Just remember that a little of grinding will help a lot but a lot of grinding isnt always gooder.
|03-15-2005 12:17 PM|
|johnsongrass1||Don't waste your time messing with the pushrod pinch. Those heads need plenty of work in many other area's. Sounds like you're on the right track.|
|03-15-2005 11:34 AM|
Question about porting my own heads
Hello. I have a set of heads that I am very confident I can port myself.
The heads are casting # 333882 they are sbc heads that have been cleaned magged, etc. I am not sure what they came off of, but I am going to put them on a 4-bolt main 350 block from the '77 -'79 era.
The motor is being set up for street use with the rpm range from 0 to no more than about 5500. I was initially going to go with a 383, but decided against it.
I have read plenty up on do it yourself head porting and I know I can do this if I am careful. The specs on these particular heads are as follows;
Intake flows about 137 cfm
Exhaust flows about 95cfm
The two obvious things that come out at you are the exhaust number and the large chambers. I plan on alleviating the large chamber size by running a domed 11 to 1 piston to get the compression to about 10:1. As far as cleaning up the runners. I am going to use a few intake manifold bolts to postition an hold the intake manifold gasket in place on the head--using the gasket as a template--to scribe out excess material on the intake runners. Basically I am matching the intake runners to the gasket. I am not going to get to carried away on the intake side, however on the exhuast side I am going to spend a little more time to bump up that exhaust number of 95cfm. I plan on cleaning up the bowl area staying a 1/2 inch or so away from the seat area. The idea in using these particular heads with 1.94 intakes, 1.5 exhaust, and not heads with say 2.02 intakes and 1.6 exhaust is so the velocity of the mixture going into the chamber will be a little better. At higher rpm--above 5500--I know the 2.02's would probably be better.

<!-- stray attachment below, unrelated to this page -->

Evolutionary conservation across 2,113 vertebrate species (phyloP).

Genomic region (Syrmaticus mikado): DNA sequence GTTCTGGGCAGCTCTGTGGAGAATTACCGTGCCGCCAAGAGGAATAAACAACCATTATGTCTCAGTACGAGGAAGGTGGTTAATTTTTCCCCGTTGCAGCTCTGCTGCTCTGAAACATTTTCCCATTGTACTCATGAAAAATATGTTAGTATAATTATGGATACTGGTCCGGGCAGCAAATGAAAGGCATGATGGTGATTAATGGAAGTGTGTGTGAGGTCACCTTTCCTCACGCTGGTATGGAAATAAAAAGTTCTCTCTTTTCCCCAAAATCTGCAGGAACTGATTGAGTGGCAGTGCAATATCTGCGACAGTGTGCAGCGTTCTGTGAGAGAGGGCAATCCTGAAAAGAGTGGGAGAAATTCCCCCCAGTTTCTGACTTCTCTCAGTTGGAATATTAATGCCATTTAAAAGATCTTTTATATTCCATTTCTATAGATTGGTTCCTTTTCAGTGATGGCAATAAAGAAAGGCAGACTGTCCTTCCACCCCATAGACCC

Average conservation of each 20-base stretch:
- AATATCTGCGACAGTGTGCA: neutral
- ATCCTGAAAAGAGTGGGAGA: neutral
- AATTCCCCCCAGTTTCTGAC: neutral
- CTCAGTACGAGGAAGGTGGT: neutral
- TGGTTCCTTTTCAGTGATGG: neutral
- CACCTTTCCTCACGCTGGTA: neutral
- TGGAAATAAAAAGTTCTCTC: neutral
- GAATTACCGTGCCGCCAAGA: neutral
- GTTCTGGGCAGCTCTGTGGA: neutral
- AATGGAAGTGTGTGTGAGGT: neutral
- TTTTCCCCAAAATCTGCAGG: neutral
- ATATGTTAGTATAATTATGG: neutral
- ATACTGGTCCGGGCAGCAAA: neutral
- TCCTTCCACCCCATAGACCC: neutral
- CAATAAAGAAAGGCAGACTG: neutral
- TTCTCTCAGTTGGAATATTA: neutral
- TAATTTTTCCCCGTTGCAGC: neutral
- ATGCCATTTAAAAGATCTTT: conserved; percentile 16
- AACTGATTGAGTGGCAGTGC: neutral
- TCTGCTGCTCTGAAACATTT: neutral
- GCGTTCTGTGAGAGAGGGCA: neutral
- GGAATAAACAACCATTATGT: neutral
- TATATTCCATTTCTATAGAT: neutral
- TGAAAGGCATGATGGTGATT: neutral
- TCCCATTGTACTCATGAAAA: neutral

Can anyone provide any additional insight, potential problems I might encounter, or there own success on doing the same job?
Yeah, I know I could have bought aftermarket heads that flow better right out of the box, however; I basically got these heads for nothing, so there you have it.